Popular neuroscience book suggestions

Neuroscience isn’t really my thing, so when my teenage daughter came asking for suggestions of a good popular book on the subject I took to Twitter. Several people kindly made suggestions, while others asked to be notified of the outcome of my quest. It seems to be a popular subject.

Here, in no particular order are the titles that were offered.

Graham Steel, one of my OA buddies, was first off the mark and ‘highly recommended’ Barry Gibb’s The The Rough Guide to the Brain (2012). 

Dorothy Bishop, an Oxford professor of psychology suggested Eric Kandel’s In Search of Memory (2007) as ‘autobiography with historical account, so you appreciate where understanding came from’.

Steve Black, a friend from my college days, offered Vilayanur Ramachandran’s The Emerging Mind (which are his 2003 Reith Lectures and are available from the BBC website) and his earlier Phantoms in the Brain (1999).

I myself had been thinking of David Eagleman’s Incognito (2012), which science writer Amy Harmon told me she is presently reading. Eagleman chimed in on Twitter* to confirm the sagacity of this choice.

Many thanks to all who made recommendations. If you have read any of these titles (or others not listed), please let me know what you thought. My daughter will be much obliged.


Update 1 (15 Sept; 08:52): After posting this, several other suggestions have come in through the comments (see below) and on Twitter.

Steve Royle enjoyed The War of the Soups and the Sparks (2007), which focuses on the discovery of neurotransmitters.

Ron Reid felt Christof Koch’s The Quest for Consciousness (2004) to be worthy of consideration even if it is a bit more academic. He also recommended various titles by Oliver Sacks, including The Man who Mistook his Wife for a Hat, Awakenings and Uncle Tungsten; Nicole Slavin would add Musicophilia to that list of Sacks favourites.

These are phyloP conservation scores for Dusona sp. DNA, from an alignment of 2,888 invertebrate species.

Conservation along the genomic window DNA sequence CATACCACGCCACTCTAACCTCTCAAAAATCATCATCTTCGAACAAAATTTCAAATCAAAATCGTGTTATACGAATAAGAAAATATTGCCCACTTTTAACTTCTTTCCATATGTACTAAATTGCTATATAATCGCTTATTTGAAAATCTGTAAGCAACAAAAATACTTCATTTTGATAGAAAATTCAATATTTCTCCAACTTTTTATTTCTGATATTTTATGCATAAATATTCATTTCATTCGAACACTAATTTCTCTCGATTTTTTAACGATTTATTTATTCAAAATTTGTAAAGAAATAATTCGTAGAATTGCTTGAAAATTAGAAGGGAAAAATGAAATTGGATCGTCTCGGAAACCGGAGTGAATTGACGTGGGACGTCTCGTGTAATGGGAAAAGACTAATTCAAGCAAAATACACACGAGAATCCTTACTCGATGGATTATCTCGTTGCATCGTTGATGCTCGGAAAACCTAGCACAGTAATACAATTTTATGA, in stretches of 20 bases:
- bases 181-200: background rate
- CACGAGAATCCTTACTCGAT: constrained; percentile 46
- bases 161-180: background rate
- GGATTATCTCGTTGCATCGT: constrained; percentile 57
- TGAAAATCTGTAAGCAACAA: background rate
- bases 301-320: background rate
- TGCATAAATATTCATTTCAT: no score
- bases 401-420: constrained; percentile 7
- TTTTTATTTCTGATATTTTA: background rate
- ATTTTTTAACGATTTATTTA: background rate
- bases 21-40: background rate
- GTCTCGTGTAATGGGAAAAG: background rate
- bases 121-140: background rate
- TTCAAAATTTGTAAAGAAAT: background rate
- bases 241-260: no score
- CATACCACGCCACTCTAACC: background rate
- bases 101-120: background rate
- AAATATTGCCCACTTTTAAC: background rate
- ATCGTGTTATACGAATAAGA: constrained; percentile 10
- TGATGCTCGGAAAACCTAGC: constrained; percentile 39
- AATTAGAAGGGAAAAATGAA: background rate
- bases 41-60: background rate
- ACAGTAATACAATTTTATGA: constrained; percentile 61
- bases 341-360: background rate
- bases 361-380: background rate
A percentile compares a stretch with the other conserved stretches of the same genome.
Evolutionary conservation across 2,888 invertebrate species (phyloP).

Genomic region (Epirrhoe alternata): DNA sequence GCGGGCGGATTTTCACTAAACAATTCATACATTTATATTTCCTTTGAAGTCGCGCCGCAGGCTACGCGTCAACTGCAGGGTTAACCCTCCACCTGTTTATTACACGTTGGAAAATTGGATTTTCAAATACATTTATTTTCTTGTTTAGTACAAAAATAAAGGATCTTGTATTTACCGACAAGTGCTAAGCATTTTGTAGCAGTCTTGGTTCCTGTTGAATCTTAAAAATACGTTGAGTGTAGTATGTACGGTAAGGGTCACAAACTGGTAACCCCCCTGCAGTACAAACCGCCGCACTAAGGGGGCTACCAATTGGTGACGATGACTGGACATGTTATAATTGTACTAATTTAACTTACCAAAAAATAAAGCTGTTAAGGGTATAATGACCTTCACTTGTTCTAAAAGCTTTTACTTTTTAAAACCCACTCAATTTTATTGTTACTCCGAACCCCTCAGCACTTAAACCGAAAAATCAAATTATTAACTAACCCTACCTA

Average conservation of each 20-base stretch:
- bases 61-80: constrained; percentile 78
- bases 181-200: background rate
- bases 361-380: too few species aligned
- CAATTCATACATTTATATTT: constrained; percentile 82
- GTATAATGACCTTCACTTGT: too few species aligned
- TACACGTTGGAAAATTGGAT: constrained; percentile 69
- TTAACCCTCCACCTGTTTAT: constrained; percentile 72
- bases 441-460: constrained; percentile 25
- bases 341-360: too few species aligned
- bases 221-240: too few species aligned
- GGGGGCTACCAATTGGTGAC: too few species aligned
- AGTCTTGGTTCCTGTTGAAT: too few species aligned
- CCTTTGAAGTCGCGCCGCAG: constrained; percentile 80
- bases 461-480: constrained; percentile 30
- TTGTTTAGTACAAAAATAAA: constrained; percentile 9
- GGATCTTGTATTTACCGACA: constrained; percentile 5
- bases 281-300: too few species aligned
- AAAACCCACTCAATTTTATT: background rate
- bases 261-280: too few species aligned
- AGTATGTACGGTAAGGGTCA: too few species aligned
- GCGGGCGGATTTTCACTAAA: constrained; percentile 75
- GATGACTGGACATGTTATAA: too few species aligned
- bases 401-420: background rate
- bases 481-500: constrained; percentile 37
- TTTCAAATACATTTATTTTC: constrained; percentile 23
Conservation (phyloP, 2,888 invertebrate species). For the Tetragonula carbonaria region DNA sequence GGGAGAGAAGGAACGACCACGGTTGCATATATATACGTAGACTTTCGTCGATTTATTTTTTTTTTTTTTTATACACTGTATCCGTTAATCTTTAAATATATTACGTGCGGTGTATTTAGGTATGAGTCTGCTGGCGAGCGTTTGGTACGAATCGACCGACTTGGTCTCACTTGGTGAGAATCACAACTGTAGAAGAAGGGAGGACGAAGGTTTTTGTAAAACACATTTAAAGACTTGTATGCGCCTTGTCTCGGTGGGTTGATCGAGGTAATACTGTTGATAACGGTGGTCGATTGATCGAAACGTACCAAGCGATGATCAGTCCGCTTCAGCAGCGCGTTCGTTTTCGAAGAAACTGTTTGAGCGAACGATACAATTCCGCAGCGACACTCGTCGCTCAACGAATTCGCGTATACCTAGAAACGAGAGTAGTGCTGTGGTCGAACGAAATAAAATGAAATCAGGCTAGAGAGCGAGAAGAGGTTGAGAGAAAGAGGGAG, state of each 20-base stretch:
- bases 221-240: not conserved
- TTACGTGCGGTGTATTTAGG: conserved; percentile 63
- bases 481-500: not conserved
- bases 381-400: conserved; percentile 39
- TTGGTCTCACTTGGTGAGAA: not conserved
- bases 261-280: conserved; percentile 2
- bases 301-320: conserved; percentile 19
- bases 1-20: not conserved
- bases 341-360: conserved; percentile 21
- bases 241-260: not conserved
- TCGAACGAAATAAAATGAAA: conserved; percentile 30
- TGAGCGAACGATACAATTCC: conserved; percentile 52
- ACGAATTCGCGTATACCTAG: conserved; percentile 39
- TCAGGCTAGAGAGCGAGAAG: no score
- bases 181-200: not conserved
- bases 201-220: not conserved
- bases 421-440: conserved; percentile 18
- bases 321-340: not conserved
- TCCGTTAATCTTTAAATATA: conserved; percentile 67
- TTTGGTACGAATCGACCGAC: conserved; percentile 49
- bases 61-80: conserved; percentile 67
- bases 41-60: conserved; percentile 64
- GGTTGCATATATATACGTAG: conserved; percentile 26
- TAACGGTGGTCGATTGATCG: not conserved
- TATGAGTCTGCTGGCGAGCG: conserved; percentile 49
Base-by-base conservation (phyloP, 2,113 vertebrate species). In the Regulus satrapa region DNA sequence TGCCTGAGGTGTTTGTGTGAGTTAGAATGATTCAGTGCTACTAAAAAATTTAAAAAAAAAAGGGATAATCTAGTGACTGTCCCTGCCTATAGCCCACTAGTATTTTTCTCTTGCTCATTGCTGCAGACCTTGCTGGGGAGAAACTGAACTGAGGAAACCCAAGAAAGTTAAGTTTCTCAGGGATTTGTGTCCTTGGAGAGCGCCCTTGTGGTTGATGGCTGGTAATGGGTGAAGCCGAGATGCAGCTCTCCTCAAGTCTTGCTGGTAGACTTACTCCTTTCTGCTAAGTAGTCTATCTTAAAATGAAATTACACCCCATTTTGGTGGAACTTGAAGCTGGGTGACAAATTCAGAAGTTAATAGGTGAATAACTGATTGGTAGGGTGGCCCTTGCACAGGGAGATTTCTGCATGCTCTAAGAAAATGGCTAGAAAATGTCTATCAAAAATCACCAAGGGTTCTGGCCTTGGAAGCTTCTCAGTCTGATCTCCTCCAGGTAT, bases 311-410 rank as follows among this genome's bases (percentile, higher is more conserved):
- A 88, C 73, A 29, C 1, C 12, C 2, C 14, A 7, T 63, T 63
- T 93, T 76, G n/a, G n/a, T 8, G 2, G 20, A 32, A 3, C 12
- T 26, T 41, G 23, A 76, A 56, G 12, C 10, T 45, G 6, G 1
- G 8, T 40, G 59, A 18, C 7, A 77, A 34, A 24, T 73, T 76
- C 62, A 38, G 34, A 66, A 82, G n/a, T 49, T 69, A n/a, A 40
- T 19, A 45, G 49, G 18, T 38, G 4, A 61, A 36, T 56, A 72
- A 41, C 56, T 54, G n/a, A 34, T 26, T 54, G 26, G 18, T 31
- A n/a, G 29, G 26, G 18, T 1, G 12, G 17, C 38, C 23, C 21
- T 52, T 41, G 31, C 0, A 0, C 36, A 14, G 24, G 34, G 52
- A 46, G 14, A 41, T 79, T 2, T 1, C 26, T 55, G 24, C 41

Mirco Musolesi called Sebastian Seung’s Connectome (2013) ‘a great read’, a view with which Amy Harmon concurred.

John Tweedle declared Paul Broks’ Into the Silent Land (2004) to be ‘brilliant’.

And finally (for now), Peiro Raimondi recommended Ramachandran’s The Tell Tale Brain (2012) as a ‘beautiful compendium of all his other works (see above).


Update 2 (15 Sept; 21:17): The recommendations have kept on coming, so here is another slew.

Tom Pollard (and several others) judged the graphic novel approach taken by Matteo Farinella and Hana Ros in Neurocomic (2013) to be ‘beautiful’.

As an undergraduate, Matthew Apps was inspired by Daniel Dennett’s Consciousness Explained (1993).

As a PhD student, Narender Ramnani was influenced by Steven Rise’s The Making of Memory (2003). 

Ned Jenkinson recommended Neuroscience: an historical introduction (2014) by Mitch Glickstein. The single reviewer on Amazon also seemed to be impressed.

Aidan Horner thought Charles Ferneyhough’s Pieces of Light: the new science of memory (2013) was great. It was shortlisted for the Royal Society Winton Prize 2013 and the 2013 Best Book of Ideas Prize — and recommended by Frank Norman in the comments below.

Divija Rao mentioned (but did not assess) Rhythms of the Brain (2011) by Gyorgy Buszáki. However, Amazon reviewers called it ‘scholarly’ and ‘dense but readable’. Science writer David Dobbs declared it to be ‘an amazing book’. But it may be a bit pricey for the casual reader.

Olga Rodriguez recommended Michael Gazziniga’s Who’s in charge (2011) but, cryptically, not for teenagers who she thought would be better off with the works of Oliver Sacks (see above for titles).

For Shane O’Mara Carl Sagan’s Broca’s Brain (1988) was the book that hooked him on psychology.

And finally for now, @eegrapher really enjoyed the bite-sized chunks in Mo Costandi’s 50 Human Brain Ideas You Really Need to Know (2013).

Thanks again to all who took the trouble to share their favourites. Now, which one shall I get for my daughter…?


*I would have embedded some of the tweets I got but can’t seem to get Twitter to play with WordPress tonight.